It is argued with great insistence that as
the object of the Election Rules is to discover the intention of the majority
of the voters in the choice of a representative, if an elector has shown a
clear intention to vote for a particular candidate, that must be taken into
account under section 100(2) (c), even though the vote might be bad for noncompliance
with the formalities. But when the law prescribes that the intention should be
expressed in a particular manner, it can be taken into account only if it is so
expressed. An intention not duly expressed is, in a Court of law, in the same
position as an intention not expressed at all.
The decision in Woodward v. Sarsons (1) was
cited in support of the contention that for deciding whether the result of the
election had been affected it was permissible to take into account votes which
bad been rendered invalid by the mistake of the polling officer. That was a
decision on section 13 of the Ballot Act, (1)  L.R. 10 C.P. 733.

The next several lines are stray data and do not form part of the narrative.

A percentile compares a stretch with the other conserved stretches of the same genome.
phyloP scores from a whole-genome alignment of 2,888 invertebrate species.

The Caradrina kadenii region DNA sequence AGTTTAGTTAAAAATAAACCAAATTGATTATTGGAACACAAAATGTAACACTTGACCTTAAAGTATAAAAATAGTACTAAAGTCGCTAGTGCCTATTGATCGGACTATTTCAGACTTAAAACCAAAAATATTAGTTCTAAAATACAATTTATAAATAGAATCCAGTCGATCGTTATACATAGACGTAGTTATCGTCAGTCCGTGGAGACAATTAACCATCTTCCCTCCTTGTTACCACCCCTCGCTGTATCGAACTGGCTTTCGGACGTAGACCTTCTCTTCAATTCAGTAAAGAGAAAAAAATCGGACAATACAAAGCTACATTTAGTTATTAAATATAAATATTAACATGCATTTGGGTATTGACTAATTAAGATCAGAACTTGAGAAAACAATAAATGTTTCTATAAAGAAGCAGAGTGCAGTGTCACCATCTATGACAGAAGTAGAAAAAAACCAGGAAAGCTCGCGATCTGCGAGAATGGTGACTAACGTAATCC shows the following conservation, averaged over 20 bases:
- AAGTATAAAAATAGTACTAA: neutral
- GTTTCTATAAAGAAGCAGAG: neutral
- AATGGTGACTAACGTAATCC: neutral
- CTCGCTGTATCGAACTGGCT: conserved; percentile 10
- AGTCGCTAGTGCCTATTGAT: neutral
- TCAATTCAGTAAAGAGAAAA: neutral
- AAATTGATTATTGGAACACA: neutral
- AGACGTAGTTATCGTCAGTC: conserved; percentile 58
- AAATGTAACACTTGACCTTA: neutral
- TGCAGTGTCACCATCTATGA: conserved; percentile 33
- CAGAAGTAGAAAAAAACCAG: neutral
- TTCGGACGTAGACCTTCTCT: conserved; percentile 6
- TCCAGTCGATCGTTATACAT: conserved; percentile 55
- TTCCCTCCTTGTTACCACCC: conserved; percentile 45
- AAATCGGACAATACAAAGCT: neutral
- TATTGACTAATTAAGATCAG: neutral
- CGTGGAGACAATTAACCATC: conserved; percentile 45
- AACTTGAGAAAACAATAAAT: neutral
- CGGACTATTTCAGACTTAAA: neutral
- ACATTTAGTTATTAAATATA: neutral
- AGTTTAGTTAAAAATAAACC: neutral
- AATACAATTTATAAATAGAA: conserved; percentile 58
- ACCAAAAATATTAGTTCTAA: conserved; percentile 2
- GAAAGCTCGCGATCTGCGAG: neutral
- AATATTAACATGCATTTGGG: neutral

1133 1872 which provided that no election
should be declared invalid by reason of non-compliance with the rules, if it
appeared to the Tribunal "that the election was conducted in accordance
with the principles laid down in the body of this Act, and that such
noncompliance or mistake did not affect the result of the election". What
happened in that case was that all the ballot papers issued at polling station
No. 130 had been marked by the polling officer and bad become invalid under
section 2 of the Act. It was con. tended on behalf of the unsuccessful
candidate that the mistake of the polling officer rendered the whole election
void, without reference to the question whether the result of the election had
been affected. In repelling this contention, the Court observed at page 750: